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BlackLivesMatter

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A brief reflection on an iconic lyric and a reminder that Black men and boys are beautiful too

Photo: Nelson Ndongala on Unsplash

In the 1994 remix of “One More Chance,” The Notorious B.I.G. lists in great detail his effortless finesse with women of all races and ethnicities. The classic cut samples El DeBarge’s “Stay With Me” and features his wife, Faith Evans, and Mary J. Blige on background vocals. It’s partly comical, partly offensive, and all NSFW. Still, apart from a beat that lingers, a few lines really stick with you.


After unlearning my own childhood obsession with the police, I’m giving my child the tools to shape his own worldview

Image by Igor Ovsyannykov from Pixabay

The year is 2020. As usual, the news is on in our home, providing a background ambiance for our daily lives. The reporter, a White woman who is almost in tears, describes the latest developments in the murder of Breonna Taylor.


Why policing in America is rotten to the core

Photo by ludovikus at Canstock

Consider this hypothetical scenario: You’ve got a box full of apples. The majority of them, say 65, are ripe. But there’s also another 35 that are rotten. Unfortunately for you, there’s only one box and you’re transporting them on a very long road trip, so you have to keep all of the apples together.


Reflections on the rapper’s passing

Nipsey Hussle on a boat with his left hand raised. A still from his music video for “Victory Lap”
Nipsey Hussle on a boat with his left hand raised. A still from his music video for “Victory Lap”

“Don’t let the water in the boat,” Nipsey Hussle told me on February 22, 2018, six days after the release of his album Victory Lap. “The boat’ll never go down if you don’t let the water in the boat.” It was advice he shared with his daughter sometimes, wise words to hang onto when facing any kind of adversity.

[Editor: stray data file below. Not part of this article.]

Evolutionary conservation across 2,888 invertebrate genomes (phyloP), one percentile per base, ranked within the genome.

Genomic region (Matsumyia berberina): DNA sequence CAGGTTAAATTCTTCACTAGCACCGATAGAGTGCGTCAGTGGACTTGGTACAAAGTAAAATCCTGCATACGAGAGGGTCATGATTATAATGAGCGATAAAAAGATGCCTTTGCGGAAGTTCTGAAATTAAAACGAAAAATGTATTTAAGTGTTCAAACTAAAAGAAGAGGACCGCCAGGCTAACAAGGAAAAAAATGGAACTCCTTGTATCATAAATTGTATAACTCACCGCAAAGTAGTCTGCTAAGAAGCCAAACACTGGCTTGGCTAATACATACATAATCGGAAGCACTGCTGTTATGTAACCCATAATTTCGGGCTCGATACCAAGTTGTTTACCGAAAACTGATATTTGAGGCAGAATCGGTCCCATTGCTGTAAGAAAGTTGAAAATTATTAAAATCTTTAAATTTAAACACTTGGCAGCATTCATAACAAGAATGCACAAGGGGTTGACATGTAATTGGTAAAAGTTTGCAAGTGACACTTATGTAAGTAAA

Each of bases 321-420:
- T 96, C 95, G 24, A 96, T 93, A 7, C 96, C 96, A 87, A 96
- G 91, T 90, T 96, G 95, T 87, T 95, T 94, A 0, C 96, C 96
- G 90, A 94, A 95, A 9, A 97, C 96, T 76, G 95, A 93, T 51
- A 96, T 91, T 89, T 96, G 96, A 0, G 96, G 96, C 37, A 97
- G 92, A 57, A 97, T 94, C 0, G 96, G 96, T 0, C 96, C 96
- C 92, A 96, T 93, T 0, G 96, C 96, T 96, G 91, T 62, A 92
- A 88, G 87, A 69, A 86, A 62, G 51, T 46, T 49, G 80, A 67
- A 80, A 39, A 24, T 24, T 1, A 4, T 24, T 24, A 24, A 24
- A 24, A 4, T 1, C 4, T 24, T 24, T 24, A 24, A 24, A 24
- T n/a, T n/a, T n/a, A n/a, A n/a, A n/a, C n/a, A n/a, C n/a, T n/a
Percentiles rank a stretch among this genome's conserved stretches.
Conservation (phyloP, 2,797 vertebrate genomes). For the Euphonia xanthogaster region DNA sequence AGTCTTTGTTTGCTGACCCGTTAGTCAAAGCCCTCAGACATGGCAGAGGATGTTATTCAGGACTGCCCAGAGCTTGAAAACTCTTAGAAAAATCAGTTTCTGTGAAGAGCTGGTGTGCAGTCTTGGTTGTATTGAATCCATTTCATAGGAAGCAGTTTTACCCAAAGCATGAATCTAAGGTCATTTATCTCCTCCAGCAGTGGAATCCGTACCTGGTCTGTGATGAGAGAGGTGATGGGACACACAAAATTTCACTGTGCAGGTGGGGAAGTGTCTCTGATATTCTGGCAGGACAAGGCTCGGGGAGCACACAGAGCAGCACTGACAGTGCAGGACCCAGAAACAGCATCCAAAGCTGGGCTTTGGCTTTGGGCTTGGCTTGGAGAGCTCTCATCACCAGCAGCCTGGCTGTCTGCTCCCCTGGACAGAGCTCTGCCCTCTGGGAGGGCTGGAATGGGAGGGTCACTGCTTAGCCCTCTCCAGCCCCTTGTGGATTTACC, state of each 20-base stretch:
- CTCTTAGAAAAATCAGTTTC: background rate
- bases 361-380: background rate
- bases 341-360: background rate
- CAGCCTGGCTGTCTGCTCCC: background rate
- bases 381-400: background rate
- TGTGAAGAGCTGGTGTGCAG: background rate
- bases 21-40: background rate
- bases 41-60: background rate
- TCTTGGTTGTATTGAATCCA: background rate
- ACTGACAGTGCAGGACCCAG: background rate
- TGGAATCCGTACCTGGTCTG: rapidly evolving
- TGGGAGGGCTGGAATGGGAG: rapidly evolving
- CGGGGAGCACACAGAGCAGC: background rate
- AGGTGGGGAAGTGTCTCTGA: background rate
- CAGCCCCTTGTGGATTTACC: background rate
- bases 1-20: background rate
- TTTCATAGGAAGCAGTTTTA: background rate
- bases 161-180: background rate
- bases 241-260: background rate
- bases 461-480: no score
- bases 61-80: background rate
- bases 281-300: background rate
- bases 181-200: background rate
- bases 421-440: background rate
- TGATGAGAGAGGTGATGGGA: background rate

LEVEL Reader,


American exceptionalism and xenophobia cleaves the Black struggle once again

Still from ADOS 2019 conference video.

Scrolling social media feels like, at any moment, I’ll get pulled into one of those haunted houses I hated as a kid. I didn’t know what was in them but didn’t want to terrify myself looking. I fell into one such spooky abyss last month — ADOS — and I’m mangling my nails trying to claw myself out.


Getting hit by a police car isn’t justifiable

Photo courtesy of the author

The son of a friend of our family, Christopher, is Black. A couple of nights ago, his car was hit while he was driving it. The police arrived and determined that Christopher’s car had to be towed. They also determined it was important to give our friend’s son a citation because he was driving with an out-of-state license. When it rains, it — well, just wait.


Is the U.S. any safer for Black Americans?

Many rejoiced earlier this month when the decisive projection came in and the Associated Press declared Joe Biden winner of the 2020 presidential election. It was glorious (and so were the memes). While some are still riding high on the optimism of a forthcoming regime change, for others, the question lingers: How will the aftermath of Trump’s presidency play out—particularly with regard to Black Americans?


I’m glad you’re trying to figure it out, but where the hell have you been all this time?

Photos: Shane Paul Neil

Four days later, the results were final. Joe Biden and Kamala Harris were in. Donald Trump and Mike Pence were out.

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